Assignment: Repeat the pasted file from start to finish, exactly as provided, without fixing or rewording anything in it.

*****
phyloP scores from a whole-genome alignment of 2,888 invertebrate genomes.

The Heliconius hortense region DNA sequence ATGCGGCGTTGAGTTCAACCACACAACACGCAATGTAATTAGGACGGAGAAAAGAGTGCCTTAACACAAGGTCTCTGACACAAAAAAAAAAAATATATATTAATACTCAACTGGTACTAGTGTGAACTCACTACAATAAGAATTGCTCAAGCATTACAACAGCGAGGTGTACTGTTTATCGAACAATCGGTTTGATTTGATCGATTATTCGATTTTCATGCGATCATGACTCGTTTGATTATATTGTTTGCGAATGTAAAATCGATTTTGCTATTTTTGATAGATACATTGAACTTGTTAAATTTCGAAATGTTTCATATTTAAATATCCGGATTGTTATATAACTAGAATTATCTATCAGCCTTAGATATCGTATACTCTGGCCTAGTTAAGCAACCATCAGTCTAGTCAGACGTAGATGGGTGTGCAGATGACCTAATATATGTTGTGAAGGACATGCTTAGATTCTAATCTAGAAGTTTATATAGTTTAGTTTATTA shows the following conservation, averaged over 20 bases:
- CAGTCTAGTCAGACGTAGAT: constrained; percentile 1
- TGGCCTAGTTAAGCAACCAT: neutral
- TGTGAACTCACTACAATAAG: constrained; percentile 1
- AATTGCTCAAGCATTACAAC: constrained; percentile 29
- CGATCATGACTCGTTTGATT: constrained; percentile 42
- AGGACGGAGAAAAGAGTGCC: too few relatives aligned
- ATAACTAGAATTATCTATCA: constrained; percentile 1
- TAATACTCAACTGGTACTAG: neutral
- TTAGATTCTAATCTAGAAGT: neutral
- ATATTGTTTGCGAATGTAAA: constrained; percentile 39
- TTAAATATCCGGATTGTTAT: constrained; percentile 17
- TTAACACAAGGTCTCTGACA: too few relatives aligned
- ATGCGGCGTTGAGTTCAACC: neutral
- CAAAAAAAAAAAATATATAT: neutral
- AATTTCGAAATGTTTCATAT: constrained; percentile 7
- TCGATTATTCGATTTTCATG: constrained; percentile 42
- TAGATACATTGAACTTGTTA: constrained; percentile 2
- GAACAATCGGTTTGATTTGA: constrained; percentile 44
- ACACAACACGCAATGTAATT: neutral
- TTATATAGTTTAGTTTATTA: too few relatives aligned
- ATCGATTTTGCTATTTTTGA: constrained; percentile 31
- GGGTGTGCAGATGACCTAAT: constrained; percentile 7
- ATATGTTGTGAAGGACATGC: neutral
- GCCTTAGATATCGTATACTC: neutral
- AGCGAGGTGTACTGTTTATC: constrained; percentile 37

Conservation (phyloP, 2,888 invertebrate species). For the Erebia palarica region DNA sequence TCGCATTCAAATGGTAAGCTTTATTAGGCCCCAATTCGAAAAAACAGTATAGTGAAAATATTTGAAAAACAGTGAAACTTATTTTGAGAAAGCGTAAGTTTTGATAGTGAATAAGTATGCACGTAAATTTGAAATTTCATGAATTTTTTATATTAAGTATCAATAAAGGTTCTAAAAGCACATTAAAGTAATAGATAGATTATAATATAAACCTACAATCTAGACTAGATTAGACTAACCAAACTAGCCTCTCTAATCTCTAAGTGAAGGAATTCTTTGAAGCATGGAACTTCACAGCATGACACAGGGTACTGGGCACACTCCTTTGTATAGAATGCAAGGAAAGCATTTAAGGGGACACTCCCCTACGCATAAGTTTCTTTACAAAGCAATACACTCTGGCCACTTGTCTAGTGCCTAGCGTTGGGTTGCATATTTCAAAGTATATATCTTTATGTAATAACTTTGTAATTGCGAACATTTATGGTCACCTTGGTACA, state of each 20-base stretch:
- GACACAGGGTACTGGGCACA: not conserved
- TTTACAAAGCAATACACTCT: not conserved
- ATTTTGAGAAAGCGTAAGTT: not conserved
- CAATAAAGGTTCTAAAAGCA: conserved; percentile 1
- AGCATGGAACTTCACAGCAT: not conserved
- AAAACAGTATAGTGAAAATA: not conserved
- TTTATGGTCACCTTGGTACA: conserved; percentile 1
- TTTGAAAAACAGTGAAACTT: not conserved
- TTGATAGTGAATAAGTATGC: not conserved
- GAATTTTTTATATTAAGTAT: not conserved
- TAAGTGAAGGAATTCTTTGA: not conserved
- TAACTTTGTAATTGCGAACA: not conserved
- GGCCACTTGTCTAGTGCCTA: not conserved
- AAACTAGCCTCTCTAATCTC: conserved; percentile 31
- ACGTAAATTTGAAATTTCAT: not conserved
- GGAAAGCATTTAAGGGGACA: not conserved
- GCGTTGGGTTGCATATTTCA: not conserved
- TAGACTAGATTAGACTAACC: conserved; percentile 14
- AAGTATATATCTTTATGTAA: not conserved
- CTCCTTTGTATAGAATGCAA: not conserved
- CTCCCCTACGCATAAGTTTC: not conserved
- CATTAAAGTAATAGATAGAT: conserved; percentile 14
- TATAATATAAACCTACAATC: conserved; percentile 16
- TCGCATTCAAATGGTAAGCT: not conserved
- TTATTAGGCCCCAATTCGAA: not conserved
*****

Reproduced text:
phyloP scores from a whole-genome alignment of 2,888 invertebrate genomes.

The Heliconius hortense region DNA sequence ATGCGGCGTTGAGTTCAACCACACAACACGCAATGTAATTAGGACGGAGAAAAGAGTGCCTTAACACAAGGTCTCTGACACAAAAAAAAAAAATATATATTAATACTCAACTGGTACTAGTGTGAACTCACTACAATAAGAATTGCTCAAGCATTACAACAGCGAGGTGTACTGTTTATCGAACAATCGGTTTGATTTGATCGATTATTCGATTTTCATGCGATCATGACTCGTTTGATTATATTGTTTGCGAATGTAAAATCGATTTTGCTATTTTTGATAGATACATTGAACTTGTTAAATTTCGAAATGTTTCATATTTAAATATCCGGATTGTTATATAACTAGAATTATCTATCAGCCTTAGATATCGTATACTCTGGCCTAGTTAAGCAACCATCAGTCTAGTCAGACGTAGATGGGTGTGCAGATGACCTAATATATGTTGTGAAGGACATGCTTAGATTCTAATCTAGAAGTTTATATAGTTTAGTTTATTA shows the following conservation, averaged over 20 bases:
- CAGTCTAGTCAGACGTAGAT: constrained; percentile 1
- TGGCCTAGTTAAGCAACCAT: neutral
- TGTGAACTCACTACAATAAG: constrained; percentile 1
- AATTGCTCAAGCATTACAAC: constrained; percentile 29
- CGATCATGACTCGTTTGATT: constrained; percentile 42
- AGGACGGAGAAAAGAGTGCC: too few relatives aligned
- ATAACTAGAATTATCTATCA: constrained; percentile 1
- TAATACTCAACTGGTACTAG: neutral
- TTAGATTCTAATCTAGAAGT: neutral
- ATATTGTTTGCGAATGTAAA: constrained; percentile 39
- TTAAATATCCGGATTGTTAT: constrained; percentile 17
- TTAACACAAGGTCTCTGACA: too few relatives aligned
- ATGCGGCGTTGAGTTCAACC: neutral
- CAAAAAAAAAAAATATATAT: neutral
- AATTTCGAAATGTTTCATAT: constrained; percentile 7
- TCGATTATTCGATTTTCATG: constrained; percentile 42
- TAGATACATTGAACTTGTTA: constrained; percentile 2
- GAACAATCGGTTTGATTTGA: constrained; percentile 44
- ACACAACACGCAATGTAATT: neutral
- TTATATAGTTTAGTTTATTA: too few relatives aligned
- ATCGATTTTGCTATTTTTGA: constrained; percentile 31
- GGGTGTGCAGATGACCTAAT: constrained; percentile 7
- ATATGTTGTGAAGGACATGC: neutral
- GCCTTAGATATCGTATACTC: neutral
- AGCGAGGTGTACTGTTTATC: constrained; percentile 37

Conservation (phyloP, 2,888 invertebrate species). For the Erebia palarica region DNA sequence TCGCATTCAAATGGTAAGCTTTATTAGGCCCCAATTCGAAAAAACAGTATAGTGAAAATATTTGAAAAACAGTGAAACTTATTTTGAGAAAGCGTAAGTTTTGATAGTGAATAAGTATGCACGTAAATTTGAAATTTCATGAATTTTTTATATTAAGTATCAATAAAGGTTCTAAAAGCACATTAAAGTAATAGATAGATTATAATATAAACCTACAATCTAGACTAGATTAGACTAACCAAACTAGCCTCTCTAATCTCTAAGTGAAGGAATTCTTTGAAGCATGGAACTTCACAGCATGACACAGGGTACTGGGCACACTCCTTTGTATAGAATGCAAGGAAAGCATTTAAGGGGACACTCCCCTACGCATAAGTTTCTTTACAAAGCAATACACTCTGGCCACTTGTCTAGTGCCTAGCGTTGGGTTGCATATTTCAAAGTATATATCTTTATGTAATAACTTTGTAATTGCGAACATTTATGGTCACCTTGGTACA, state of each 20-base stretch:
- GACACAGGGTACTGGGCACA: not conserved
- TTTACAAAGCAATACACTCT: not conserved
- ATTTTGAGAAAGCGTAAGTT: not conserved
- CAATAAAGGTTCTAAAAGCA: conserved; percentile 1
- AGCATGGAACTTCACAGCAT: not conserved
- AAAACAGTATAGTGAAAATA: not conserved
- TTTATGGTCACCTTGGTACA: conserved; percentile 1
- TTTGAAAAACAGTGAAACTT: not conserved
- TTGATAGTGAATAAGTATGC: not conserved
- GAATTTTTTATATTAAGTAT: not conserved
- TAAGTGAAGGAATTCTTTGA: not conserved
- TAACTTTGTAATTGCGAACA: not conserved
- GGCCACTTGTCTAGTGCCTA: not conserved
- AAACTAGCCTCTCTAATCTC: conserved; percentile 31
- ACGTAAATTTGAAATTTCAT: not conserved
- GGAAAGCATTTAAGGGGACA: not conserved
- GCGTTGGGTTGCATATTTCA: not conserved
- TAGACTAGATTAGACTAACC: conserved; percentile 14
- AAGTATATATCTTTATGTAA: not conserved
- CTCCTTTGTATAGAATGCAA: not conserved
- CTCCCCTACGCATAAGTTTC: not conserved
- CATTAAAGTAATAGATAGAT: conserved; percentile 14
- TATAATATAAACCTACAATC: conserved; percentile 16
- TCGCATTCAAATGGTAAGCT: not conserved
- TTATTAGGCCCCAATTCGAA: not conserved